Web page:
General Jacob Sechler Coxey and his relationship to the Industrial Armies of the Pacific Northwest

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Vinson, Edrie
William Lang
James Gross
Dennis Wiedmann
Date of Issue
Subject Keywords
Coxey, Jacob Sechler, 1854-1951 , Coxey's Army , Industrial Army of the United States , Populist Party (Or.) , Populist Party (U.S. : 1892-1908) -- History , Populist Party (U.S. : 1892-1908) -- Montana , Unemployed , Working class -- United States -- History , Butte-Silver Bow (Mont.) , Washington (State)
Series/Report No.
General Jacob Sechler Coxey and his relationship to the Industrial Armies of the Pacific Northwest
Other Titles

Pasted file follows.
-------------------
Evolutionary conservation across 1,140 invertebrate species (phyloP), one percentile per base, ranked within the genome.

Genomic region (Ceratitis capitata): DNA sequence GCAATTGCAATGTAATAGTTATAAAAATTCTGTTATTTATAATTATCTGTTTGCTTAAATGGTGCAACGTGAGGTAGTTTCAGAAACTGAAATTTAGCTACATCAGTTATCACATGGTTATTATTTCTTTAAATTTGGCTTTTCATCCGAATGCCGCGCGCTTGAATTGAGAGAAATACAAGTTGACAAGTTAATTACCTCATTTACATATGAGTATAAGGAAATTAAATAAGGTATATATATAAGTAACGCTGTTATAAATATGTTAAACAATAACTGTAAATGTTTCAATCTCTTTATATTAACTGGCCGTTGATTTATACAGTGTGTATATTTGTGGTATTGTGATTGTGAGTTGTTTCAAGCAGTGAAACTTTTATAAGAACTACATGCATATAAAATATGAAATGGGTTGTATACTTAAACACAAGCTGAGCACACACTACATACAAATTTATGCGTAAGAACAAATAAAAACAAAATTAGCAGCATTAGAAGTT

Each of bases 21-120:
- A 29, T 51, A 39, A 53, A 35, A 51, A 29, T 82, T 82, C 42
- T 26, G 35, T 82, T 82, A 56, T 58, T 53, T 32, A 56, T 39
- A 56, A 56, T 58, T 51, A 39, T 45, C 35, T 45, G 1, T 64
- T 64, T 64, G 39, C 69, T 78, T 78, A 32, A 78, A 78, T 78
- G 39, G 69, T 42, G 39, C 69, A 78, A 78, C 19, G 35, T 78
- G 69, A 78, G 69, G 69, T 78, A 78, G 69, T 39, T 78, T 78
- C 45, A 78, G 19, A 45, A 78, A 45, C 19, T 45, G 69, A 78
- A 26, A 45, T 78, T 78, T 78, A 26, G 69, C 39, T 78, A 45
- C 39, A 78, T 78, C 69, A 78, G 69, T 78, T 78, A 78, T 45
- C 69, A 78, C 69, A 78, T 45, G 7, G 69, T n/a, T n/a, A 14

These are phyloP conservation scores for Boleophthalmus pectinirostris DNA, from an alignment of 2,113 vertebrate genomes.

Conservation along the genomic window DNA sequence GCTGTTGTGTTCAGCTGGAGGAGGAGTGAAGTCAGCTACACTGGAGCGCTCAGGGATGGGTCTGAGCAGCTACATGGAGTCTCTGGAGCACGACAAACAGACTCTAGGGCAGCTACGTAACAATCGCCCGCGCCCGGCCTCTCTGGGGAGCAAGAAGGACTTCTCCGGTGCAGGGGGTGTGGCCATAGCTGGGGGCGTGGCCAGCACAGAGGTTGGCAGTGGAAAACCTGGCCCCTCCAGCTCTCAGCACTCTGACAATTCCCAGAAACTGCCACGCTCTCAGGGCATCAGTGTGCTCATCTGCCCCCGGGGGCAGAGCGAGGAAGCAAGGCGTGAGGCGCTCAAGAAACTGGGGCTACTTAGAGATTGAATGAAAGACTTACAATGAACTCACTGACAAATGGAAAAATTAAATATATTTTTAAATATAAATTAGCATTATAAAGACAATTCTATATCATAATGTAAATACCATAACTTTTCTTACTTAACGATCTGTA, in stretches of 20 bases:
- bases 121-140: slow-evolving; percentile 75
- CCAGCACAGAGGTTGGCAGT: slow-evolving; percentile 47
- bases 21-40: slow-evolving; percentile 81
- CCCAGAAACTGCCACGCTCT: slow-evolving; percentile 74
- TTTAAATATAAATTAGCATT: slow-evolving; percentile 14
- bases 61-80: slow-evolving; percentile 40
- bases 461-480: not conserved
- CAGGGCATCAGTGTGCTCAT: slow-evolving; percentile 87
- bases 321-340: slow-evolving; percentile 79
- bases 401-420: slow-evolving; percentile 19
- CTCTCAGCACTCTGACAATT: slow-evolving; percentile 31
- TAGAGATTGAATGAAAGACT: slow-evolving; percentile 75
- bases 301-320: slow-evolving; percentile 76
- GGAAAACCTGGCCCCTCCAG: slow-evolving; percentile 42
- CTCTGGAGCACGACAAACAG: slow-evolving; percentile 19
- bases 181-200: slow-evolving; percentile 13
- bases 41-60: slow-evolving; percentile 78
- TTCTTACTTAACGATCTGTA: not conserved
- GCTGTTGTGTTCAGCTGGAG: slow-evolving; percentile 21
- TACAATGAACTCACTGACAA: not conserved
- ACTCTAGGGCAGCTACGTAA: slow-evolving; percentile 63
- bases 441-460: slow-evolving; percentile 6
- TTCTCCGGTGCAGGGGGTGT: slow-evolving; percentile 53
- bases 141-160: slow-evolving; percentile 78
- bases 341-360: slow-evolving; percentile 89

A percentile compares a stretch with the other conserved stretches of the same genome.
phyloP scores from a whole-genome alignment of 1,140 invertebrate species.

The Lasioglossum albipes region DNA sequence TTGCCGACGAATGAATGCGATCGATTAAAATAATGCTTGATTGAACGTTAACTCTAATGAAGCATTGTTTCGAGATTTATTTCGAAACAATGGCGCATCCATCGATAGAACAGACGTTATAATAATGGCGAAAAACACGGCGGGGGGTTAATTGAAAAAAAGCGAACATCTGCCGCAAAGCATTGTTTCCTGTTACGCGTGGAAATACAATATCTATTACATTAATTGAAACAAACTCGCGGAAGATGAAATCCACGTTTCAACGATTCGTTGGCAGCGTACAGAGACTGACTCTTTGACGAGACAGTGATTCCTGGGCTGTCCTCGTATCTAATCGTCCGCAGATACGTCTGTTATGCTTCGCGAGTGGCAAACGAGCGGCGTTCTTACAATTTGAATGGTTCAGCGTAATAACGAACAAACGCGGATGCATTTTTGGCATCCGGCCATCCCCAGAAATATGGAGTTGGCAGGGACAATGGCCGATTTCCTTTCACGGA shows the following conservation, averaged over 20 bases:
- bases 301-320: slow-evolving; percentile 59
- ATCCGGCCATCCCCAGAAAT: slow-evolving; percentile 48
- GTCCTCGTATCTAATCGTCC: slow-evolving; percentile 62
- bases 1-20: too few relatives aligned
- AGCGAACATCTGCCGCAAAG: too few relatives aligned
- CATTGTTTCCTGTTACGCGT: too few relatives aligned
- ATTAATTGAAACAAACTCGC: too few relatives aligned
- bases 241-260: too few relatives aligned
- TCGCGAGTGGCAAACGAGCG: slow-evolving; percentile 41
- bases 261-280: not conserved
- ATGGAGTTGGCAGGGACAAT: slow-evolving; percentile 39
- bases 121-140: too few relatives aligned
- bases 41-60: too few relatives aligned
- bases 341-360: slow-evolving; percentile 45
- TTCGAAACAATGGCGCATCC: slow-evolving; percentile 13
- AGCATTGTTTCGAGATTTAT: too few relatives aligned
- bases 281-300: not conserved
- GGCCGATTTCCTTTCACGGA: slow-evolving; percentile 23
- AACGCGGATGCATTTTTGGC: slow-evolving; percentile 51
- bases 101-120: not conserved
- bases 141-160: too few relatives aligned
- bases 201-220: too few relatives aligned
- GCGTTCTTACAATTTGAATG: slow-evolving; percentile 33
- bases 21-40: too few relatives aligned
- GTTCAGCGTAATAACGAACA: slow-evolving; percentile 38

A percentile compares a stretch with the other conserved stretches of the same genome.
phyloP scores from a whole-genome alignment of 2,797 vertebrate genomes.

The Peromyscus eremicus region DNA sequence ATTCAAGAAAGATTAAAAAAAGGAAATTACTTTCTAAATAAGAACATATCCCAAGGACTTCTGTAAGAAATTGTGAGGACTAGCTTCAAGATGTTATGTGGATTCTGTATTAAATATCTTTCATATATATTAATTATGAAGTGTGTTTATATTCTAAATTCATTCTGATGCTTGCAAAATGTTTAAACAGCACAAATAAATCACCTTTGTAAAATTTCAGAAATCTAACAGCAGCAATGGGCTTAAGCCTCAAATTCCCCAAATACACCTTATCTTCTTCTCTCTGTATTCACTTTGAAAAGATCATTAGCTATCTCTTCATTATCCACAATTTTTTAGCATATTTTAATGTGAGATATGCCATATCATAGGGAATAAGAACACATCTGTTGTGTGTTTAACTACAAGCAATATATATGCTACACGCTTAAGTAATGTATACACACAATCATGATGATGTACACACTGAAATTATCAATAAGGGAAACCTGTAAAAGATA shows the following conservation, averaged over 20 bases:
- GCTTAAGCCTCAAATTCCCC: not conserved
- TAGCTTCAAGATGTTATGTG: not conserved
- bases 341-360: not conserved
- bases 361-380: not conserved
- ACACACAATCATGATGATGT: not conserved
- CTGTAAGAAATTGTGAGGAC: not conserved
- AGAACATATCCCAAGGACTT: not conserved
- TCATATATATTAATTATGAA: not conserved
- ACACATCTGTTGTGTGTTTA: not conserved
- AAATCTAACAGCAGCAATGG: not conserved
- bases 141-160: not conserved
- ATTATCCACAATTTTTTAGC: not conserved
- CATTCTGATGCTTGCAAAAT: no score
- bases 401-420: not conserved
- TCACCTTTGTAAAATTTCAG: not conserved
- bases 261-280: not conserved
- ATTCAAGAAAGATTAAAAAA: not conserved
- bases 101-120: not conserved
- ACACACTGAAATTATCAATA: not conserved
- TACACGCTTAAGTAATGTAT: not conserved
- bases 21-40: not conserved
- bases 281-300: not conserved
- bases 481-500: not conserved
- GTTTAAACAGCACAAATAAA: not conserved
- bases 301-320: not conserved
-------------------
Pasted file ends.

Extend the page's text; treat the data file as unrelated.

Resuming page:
"By what authority," asked House Speaker Charles F. Crisp, do you, Jacob Sechler Coxey, "represent sixty-five million people"? Jacob S. Coxey, the self-styled representative of the American people, demanded that Congress hear him and pass his legislation, for he claimed that his will was the will of the people. When the hearing was denied, Coxey denounced Congress for refusing "to grant the rights of the American people." The "people" in this instance, were the arm- 2 ies of the unemployed. Coxey in no way represented sixty-five million people, nor did he represent the four million unemployed. But for nearly eight years, Coxey has been known as the leader of the unemployed armies- who marched on Washington in 1894. It is the purpose of this paper to show that Coxey was only a symbol, not a leader, to those armies. It was his idea of marching to Congress with his demands that appealed to the unemployed, not the demands he intended to make. Armies of the unemployed marched to Washington from the west coast, the mid-west, the Pacific Northwest, New England, and the mid-Atlantic states. As these armies cannot be explained in terms of the traditional view of Coxeyism, neither can they be explained in terms of sectionalism. The scope of this paper is limited to a study of the Armies of the Pacific Northwest, whose demands varied among these five groups of marchers. Little has been written about the Armies of Montana, Oregon and Washington, and they have for the most part been misunderstood. They have been called "militant", "dangerous", and "turbulent", when actually they were unarmed, submissive to authority, and lawless only as a last resort. Their most outstanding characteristic, persistent determination, has been all but forgotten. These five armies are remembered primarily for their train stealing episodes, but an examination of their situations and the catastrophic nineties may persuade us to refrain from branding them as thieves.
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